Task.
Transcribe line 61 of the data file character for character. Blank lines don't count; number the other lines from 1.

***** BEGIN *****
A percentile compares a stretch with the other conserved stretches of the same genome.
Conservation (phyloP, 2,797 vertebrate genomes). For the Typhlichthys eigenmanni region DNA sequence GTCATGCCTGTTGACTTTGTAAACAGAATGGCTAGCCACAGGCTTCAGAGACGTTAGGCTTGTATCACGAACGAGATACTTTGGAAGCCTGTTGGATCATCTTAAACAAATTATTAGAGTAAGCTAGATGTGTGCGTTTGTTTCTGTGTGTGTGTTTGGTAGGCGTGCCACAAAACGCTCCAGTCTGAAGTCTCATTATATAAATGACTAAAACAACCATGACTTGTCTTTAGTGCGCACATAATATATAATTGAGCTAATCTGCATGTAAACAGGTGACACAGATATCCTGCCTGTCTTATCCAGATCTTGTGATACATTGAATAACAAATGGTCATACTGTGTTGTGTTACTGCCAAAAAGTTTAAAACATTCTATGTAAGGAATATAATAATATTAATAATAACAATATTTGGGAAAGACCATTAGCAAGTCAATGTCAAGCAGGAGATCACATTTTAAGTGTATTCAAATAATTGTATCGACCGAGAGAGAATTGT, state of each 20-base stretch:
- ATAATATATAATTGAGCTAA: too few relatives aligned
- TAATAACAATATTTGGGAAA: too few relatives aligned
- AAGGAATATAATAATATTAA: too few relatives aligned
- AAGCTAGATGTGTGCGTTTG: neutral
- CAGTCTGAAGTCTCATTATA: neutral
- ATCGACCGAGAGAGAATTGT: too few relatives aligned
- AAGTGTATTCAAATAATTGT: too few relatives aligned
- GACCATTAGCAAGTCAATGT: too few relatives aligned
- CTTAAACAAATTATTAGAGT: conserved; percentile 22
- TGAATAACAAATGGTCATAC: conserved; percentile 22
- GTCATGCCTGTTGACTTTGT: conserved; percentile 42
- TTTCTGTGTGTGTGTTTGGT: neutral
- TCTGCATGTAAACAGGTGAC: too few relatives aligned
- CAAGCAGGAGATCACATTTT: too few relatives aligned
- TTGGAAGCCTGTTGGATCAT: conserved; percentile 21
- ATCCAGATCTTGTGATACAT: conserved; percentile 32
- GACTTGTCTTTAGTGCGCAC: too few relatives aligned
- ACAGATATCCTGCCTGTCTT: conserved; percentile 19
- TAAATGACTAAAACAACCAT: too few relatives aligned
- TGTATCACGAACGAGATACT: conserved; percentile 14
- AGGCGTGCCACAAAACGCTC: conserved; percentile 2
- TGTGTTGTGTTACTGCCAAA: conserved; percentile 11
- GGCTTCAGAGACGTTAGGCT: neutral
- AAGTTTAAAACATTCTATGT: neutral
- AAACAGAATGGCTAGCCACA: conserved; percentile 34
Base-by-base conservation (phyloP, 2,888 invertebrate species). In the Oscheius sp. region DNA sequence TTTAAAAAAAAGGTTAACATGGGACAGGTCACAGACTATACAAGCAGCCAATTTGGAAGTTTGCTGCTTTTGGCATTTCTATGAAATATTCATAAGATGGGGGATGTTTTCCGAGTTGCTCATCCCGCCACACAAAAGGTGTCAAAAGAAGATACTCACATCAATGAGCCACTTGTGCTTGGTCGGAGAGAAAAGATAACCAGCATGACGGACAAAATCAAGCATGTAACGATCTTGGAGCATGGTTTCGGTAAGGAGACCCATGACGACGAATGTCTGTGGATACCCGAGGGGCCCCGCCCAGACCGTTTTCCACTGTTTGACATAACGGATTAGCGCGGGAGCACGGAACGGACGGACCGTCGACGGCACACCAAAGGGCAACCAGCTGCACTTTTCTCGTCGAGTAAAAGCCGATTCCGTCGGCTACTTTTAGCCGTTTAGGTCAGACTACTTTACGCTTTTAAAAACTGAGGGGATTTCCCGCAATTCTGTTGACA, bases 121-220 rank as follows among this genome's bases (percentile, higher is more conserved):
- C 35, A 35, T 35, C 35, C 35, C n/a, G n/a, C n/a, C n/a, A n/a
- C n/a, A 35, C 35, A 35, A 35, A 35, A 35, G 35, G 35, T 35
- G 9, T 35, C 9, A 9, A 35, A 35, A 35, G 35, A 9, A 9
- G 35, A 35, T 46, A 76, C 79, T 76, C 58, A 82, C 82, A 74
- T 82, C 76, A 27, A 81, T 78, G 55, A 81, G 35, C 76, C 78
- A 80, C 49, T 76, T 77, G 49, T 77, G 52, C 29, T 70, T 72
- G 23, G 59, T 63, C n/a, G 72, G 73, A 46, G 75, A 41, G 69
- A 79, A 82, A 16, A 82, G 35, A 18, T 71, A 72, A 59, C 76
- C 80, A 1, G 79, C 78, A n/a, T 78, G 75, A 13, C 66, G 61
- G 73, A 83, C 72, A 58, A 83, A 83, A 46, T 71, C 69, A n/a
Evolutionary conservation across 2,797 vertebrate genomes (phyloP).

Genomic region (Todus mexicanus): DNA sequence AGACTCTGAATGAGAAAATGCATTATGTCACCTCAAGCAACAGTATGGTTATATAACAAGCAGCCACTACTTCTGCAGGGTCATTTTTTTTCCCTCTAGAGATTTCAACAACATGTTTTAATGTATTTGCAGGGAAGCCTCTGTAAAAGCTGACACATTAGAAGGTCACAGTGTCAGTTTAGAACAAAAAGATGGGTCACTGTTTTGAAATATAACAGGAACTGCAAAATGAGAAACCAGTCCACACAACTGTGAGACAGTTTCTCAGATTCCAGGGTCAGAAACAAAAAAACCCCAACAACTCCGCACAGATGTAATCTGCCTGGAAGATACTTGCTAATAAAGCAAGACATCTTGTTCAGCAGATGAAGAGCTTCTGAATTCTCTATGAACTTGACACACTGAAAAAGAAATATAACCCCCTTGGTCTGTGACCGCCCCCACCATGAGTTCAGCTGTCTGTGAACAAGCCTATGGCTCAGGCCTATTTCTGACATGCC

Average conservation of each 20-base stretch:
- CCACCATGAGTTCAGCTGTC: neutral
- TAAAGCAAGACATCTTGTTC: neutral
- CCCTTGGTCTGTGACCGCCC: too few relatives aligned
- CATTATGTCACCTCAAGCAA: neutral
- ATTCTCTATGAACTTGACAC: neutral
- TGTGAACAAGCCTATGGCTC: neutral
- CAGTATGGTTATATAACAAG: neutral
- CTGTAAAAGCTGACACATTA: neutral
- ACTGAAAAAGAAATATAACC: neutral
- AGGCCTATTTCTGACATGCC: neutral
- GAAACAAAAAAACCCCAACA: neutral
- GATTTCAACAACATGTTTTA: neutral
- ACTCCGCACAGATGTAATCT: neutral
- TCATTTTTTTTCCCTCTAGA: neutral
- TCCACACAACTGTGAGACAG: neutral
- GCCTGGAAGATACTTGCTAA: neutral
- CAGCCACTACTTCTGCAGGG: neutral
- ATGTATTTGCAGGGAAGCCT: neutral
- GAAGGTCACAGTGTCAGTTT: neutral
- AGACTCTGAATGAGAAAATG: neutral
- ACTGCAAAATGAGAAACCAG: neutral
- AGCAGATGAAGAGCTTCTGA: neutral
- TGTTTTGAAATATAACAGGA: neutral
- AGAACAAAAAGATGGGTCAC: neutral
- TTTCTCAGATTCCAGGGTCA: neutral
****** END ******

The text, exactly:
- AGACTCTGAATGAGAAAATG: neutral